How can employers police workplace bullying?

Worksafe will only investigate bullying in the workplace if the victim has been diagnosed as seriously mentally harmed

How can employers police workplace bullying?

Bullying in the workplace has recently been prominent in the headlines in New Zealand.

Anonymous letters in the past two months' editions of Police News have revealed concerns over bullying in the police force.

Furthermore, research this year by Colmar Brunton found over half of all lawyers surveyed said they had suffered some form of bullying in their career, with 21% of lawyers experiencing bullying in the last six months.

Most recently, Worksafe, New Zealand’s primary workplace health and safety regulator, has announced it would only investigate bullying in the workplace if the victim has been diagnosed as being seriously mentally harmed.

This means that a victim of bullying will have wait until a medical specialist has declared them as unlikely to function normally again before Worksafe will intervene, according to Whitehead Group.

“Worksafe has found a quick way to reduce its own stress, and that is to refuse to investigate bullying complaints,” said Max Whitehead of Whitehead Group.

According to Whitehead, over the last four years WorkSafe has been notified of 125 cases of bullying and only investigated 11 of them.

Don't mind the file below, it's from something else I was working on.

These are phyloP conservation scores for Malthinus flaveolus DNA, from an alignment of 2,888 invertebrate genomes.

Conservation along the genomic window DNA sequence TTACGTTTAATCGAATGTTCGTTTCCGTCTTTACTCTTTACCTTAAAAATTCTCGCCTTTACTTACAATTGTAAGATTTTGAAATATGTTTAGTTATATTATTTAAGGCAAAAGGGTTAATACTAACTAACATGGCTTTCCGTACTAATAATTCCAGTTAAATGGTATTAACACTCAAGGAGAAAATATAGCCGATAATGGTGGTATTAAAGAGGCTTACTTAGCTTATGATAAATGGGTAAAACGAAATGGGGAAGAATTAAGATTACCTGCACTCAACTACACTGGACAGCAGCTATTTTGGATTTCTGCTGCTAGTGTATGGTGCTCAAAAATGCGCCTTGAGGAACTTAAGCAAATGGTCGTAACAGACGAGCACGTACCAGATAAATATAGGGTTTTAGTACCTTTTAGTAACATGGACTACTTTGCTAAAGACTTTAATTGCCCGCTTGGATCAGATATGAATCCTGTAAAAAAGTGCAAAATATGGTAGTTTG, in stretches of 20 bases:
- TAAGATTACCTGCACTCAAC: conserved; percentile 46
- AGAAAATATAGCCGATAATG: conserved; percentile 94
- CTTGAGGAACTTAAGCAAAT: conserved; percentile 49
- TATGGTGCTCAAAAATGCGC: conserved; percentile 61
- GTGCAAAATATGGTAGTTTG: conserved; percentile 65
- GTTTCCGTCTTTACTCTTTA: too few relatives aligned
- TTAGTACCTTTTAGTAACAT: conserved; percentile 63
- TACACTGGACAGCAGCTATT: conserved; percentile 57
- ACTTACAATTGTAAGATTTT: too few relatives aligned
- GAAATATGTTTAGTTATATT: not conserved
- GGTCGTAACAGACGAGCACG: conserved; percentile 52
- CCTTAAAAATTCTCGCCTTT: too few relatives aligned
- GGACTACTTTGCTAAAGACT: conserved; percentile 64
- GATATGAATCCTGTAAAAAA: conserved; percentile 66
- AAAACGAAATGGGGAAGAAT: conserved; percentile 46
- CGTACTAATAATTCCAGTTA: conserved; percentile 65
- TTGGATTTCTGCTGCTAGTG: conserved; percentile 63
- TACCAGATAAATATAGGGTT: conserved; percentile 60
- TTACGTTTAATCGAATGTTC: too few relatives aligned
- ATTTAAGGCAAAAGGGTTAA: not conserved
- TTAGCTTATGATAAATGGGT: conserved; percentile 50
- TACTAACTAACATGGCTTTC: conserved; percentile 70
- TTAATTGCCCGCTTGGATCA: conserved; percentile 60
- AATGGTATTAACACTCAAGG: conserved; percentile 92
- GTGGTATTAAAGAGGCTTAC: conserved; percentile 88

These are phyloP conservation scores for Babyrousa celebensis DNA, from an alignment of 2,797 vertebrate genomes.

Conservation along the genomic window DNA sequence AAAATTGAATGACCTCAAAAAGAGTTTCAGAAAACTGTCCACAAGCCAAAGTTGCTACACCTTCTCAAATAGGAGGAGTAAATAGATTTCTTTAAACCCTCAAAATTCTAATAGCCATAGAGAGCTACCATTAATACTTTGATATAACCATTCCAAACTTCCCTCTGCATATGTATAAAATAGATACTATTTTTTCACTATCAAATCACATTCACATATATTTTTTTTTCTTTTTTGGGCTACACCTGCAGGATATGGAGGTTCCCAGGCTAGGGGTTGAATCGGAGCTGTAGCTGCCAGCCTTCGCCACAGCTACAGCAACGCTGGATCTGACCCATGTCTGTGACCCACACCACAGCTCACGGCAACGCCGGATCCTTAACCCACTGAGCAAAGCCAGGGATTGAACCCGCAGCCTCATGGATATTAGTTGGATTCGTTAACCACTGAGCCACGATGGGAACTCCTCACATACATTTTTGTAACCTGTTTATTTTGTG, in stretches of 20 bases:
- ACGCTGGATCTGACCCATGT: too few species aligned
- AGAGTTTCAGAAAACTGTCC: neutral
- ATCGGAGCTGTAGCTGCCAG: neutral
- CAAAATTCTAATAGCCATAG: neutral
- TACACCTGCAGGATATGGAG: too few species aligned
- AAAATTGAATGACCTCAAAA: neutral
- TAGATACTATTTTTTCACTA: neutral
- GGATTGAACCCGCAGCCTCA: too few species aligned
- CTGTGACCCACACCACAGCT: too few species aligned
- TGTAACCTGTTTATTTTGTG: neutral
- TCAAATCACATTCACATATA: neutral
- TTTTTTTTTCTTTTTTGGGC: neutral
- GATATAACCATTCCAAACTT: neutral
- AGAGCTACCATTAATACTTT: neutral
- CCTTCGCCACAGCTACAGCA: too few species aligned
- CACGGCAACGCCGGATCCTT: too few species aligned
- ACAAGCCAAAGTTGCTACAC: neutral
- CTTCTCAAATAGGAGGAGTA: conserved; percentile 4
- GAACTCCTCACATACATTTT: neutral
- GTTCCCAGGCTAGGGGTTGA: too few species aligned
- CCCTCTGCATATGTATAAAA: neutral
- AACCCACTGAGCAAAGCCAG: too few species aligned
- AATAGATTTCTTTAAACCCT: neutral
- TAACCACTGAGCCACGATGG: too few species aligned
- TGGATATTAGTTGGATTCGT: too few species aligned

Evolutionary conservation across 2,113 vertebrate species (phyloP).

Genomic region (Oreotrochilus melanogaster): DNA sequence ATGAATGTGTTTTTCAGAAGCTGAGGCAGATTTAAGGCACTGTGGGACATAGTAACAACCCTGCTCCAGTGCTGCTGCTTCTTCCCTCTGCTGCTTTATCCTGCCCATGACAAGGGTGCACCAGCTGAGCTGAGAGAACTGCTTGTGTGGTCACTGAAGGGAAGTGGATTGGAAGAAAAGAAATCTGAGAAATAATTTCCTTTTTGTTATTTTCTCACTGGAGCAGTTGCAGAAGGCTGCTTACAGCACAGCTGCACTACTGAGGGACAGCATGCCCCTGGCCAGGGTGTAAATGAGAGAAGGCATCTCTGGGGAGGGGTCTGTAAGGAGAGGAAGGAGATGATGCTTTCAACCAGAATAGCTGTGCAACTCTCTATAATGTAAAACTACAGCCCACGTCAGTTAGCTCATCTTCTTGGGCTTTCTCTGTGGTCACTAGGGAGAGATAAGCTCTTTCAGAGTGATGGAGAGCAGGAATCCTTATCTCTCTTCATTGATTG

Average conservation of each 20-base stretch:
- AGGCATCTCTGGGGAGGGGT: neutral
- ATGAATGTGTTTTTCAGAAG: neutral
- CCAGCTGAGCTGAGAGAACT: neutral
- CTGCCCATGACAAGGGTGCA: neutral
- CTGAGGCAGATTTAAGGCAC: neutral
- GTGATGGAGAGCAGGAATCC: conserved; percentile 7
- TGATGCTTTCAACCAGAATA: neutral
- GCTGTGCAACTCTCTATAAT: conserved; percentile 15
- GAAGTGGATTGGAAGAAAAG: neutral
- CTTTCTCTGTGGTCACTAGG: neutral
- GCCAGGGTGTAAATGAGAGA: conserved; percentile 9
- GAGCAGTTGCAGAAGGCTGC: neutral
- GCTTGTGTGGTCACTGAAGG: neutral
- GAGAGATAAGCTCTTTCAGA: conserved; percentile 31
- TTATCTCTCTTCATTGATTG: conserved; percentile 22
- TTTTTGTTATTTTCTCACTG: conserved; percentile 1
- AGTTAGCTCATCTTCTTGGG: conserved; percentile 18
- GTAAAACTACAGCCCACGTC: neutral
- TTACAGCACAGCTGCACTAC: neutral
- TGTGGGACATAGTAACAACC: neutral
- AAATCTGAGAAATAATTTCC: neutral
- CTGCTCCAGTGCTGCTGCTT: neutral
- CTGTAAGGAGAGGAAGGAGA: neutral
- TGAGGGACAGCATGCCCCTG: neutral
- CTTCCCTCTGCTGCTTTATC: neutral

“WorkSafe is a government department responsible for policing workplace bullying; however, it appears to be prepared to ignore its prime responsibility.

“What would happen to our society if NZ Police refused to investigate any crime unless the court had a convicted murderer?”

The senior consultant at VelvetJobs, Joe Flanagan, recently told HRD that the first step to addressing bullying in the workplace is to create a respectful workplace where nasty incidents are not tolerated and where it’s openly acceptable to discuss the topic.

“Regularly consult with workers to create an open environment where they feel comfortable to speak up,” he said.

“Set the standard of acceptable behaviour by creating a code of conduct that provides tangible boundaries for staff on an ongoing basis.”

He added that it’s important to provide regular training for staff on this note.

“This provides a framework to work with in the case of a reported bullying instance,” he said.

“If allegations are made, have the victim identify the nature of the incident. Work with them to ascertain if the nature of the complaint does indeed constitute bullying.”


Related stories:
Can you terminate someone for social media conduct?
Can a sarcastic tone of voice be construed as bullying?


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